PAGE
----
Ever since the issue of MRI health risks began circulating, Gadolinium kidney failure has been debated—especially with its link to nephrogenic systemic fibrosis (NSF) and increased risk for MRI and kidney failure when used in association with MRI for persons with compromised kidneys.
However, a new study casts a certain amount of doubt. The study: High-Dose Gadodiamide for Catheter Angiography and CT in Patients With Varying Degrees of Renal Insufficiency: Prevalence of Subsequent Nephrogenic Systemic Fibrosis and Decline in Renal Function, was recently undertaken at the Mayo Clinic in Jacksonville, Florida.
The results of the study were published in the American Journal of Roentgenology.
“The purpose of our study was to evaluate the prevalence of nephrogenic systemic fibrosis and nephrotoxicity among patients with differing degrees of renal dysfunction who are exposed to high doses of gadodiamide,” said Mellena D. Bridges, MD, lead author of the study.
A search of medical records identified patients who received high-dose IV gadodiamide for catheter angiography or CT between January 2002 and December 2005. The cohort was limited to patients who had received a dose of at least 40 mL of gadodiamide during a single imaging session, who underwent at least one year of clinical follow-up, and who had moderate to end-stage renal disease (estimated glomerular filtration rate [GFR] < 60 mL/min/1.73 m2) established within the previous 48 hours. Any observation suggestive of NSF was recorded, as were all estimated GFR values obtained during the two weeks prior and the five days following gadodiamide administration.
“Our patients had been given high doses—from two, to ten times the usual MRI dose. These high doses were used because the patients were undergoing interventional procedures and the procedures were done before there were any reports linking gadolinium to NSF,” continued Dr. Bridges. “Fortunately one of these patients, a 58-year-old diabetic man with end-stage kidney disease and significant blood vessel blockages, developed NSF.”
The conclusion? “Gadolinium seems to be necessary to trigger NSF, but it doesn’t seem to be enough to cause the disease, even at very high doses.” Clinically relevant nephrotoxicity of gadolinium-based contrast agents was not found.
Thus, the debate over MRI health risks and gadolinium kidney failure continues. MRI remains a vital procedure to identify and eradicate disease. However the risk for MRI and kidney failure remains, leave the patient to potentially choose the lesser of two evils.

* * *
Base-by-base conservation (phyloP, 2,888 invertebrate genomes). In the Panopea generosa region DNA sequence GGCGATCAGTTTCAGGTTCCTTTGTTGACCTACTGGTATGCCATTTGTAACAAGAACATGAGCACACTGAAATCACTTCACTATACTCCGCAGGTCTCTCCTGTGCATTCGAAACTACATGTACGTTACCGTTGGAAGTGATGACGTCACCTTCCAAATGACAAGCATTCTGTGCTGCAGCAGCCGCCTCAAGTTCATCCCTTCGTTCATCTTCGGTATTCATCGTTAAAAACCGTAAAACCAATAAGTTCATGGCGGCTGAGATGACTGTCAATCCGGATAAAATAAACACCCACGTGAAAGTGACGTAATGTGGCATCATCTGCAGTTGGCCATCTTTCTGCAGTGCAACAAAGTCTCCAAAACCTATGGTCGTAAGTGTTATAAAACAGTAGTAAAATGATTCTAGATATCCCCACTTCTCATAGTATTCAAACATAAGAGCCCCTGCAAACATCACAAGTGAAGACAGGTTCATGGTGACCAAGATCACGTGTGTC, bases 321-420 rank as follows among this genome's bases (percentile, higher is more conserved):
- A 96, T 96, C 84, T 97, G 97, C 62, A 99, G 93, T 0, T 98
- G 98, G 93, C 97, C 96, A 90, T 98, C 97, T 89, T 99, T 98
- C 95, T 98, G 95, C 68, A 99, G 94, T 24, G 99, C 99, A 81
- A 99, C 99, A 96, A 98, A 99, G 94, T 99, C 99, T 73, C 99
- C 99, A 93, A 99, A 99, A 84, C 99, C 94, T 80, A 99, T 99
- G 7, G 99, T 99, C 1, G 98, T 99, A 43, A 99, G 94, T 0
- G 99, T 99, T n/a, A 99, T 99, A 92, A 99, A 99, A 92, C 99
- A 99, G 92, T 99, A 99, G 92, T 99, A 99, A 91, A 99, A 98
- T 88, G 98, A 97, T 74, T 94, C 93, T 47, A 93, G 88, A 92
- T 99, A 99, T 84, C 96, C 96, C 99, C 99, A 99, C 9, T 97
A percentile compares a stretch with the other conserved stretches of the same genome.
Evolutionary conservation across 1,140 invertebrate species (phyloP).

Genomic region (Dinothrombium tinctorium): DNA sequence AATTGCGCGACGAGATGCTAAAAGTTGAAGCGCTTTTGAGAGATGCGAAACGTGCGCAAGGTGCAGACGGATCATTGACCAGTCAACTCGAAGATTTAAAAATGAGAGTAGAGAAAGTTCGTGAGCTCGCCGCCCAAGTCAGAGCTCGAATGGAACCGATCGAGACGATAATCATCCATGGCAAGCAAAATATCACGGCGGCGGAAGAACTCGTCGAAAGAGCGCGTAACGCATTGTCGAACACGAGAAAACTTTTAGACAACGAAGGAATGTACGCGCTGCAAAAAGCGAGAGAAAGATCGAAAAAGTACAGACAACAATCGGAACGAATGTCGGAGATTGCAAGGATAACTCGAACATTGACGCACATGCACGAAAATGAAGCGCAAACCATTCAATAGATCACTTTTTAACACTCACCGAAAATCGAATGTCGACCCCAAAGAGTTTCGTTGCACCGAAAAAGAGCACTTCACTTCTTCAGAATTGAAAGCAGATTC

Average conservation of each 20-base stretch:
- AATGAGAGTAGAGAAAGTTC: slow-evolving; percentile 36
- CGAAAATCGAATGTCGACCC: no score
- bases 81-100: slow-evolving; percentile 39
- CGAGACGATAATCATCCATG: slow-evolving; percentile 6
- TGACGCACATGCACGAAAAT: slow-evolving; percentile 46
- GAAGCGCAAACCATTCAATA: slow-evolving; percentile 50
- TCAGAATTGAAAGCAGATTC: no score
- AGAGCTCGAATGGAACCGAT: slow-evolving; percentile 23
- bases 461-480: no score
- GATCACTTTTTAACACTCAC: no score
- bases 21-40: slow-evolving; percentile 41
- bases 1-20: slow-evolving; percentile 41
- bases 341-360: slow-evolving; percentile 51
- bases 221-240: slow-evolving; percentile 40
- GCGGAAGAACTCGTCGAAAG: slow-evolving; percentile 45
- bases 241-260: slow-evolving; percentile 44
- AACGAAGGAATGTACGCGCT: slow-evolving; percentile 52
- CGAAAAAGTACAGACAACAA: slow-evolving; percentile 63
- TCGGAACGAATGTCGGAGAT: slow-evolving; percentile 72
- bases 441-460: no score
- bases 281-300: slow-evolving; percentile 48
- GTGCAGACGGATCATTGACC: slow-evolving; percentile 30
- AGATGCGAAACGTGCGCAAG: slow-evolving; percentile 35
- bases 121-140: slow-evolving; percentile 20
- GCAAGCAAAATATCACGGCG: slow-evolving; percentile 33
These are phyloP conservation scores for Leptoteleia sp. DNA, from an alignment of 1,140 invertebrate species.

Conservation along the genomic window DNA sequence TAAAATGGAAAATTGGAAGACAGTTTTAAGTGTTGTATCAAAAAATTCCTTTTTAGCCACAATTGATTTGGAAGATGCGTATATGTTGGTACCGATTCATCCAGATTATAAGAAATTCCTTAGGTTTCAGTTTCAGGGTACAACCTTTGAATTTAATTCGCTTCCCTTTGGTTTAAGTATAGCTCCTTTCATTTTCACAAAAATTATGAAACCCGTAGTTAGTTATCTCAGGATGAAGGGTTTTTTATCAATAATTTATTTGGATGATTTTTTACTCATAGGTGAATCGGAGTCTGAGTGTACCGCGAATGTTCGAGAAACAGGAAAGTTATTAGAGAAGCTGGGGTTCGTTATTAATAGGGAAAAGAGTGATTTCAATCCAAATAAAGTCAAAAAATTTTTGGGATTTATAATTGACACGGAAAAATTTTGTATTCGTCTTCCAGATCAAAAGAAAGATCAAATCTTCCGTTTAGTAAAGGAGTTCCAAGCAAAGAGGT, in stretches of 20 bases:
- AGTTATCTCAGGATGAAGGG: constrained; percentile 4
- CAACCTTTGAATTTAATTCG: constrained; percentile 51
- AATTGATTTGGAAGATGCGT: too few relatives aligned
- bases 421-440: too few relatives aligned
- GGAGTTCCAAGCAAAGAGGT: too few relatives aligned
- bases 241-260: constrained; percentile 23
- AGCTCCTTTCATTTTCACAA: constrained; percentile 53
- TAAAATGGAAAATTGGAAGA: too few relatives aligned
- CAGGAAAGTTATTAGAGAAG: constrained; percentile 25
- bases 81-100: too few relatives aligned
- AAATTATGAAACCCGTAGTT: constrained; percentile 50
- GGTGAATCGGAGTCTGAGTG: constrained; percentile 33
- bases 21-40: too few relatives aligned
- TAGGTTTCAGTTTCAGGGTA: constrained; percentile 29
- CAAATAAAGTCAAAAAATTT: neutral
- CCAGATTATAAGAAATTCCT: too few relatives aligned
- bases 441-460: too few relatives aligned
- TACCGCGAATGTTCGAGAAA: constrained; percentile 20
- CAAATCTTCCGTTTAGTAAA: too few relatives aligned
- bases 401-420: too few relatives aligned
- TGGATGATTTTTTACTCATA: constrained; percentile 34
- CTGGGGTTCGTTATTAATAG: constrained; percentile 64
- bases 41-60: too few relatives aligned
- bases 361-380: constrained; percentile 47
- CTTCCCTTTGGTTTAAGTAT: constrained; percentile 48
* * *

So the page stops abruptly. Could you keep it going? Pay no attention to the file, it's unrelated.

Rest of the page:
Five gadolinium-based contrast agents have been approved for use in the United States: Magnevist (gadopentetate dimeglumine), Ominiscan (gadodiamide); OptiMARK (gadoversetamide); MultiHance;(gadobenate dimeglumine);and Prohance (gadoteridol). Reports have identified the development of NSF following single and multiple administrations of the gadolinium-based contrast agents, with Omniscan as the most commonly reported agent, followed by Magnevist and OptiMARK.
Meta-analysis reveals a strong association between contrast agents and nephrogenic systemic fibrosis
Evidence suggests a potentially causal link between gadolinium-based contrast agents (GBCAs) and nephrogenic systemic fibrosis (NSF) in patients with advanced kidney disease, according to researchers.
Rajender Agarwal, MD, and colleagues at the University of Pennsylvania in Philadelphia performed a systemic review and meta-analysis of controlled studies that have examined the association between GBCAs and NSF. The researchers extracted and analyzed data from seven studies. In four of these, gadodiamide was the sole or predominant GBCA; one study focused only on gadopentetate; and the other studies did not specify the agents that were administered.
Among patients with advanced kidney disease, NSF was 27 times more likely to develop in patients exposed to gadolinium than in those not exposed these agents, researchers reported in Nephrology Dialysis Transplantation (2009;24:856-863).
According to the researchers, evidence supporting a causal relationship includes the following: a significant association demonstrated in six of the seven studies; consistently similar results and large magnitude of effect shown in all studies; a clear temporal relationship found in all but one study; and a dose-response relationship shown in three studies. Two studies did not find this relationship and the other studies did not examine the relationship. In addition, gadodiamide is excreted renally, so it is biologically plausible for it to cause NSF, the investigators observed. Furthermore, gadodiamide is both detectable and quantifiable in the tissues of patients with NSF. Dr. Agarwal’s group also cited a case in which a patient who had clinical resolution of NSF experienced NSF again when re-exposed to gadodiamide.
“Our analyses suggest a potent and significant association between GBCAs and NSF among patients with advanced CKD,” the authors concluded.
Bayer Schering Pharma, Berlin, Germany, manufactures Magnevist; GE Healthcare, Chalfont St. Giles, U.K., is the maker of Omniscan; OptiMARK is manufactured by Mallinckrodt, Inc., Hazelwood, Mo.; and ProHance and Multihance are made by Bracco Diagnostics Inc., Princeton, N.J.
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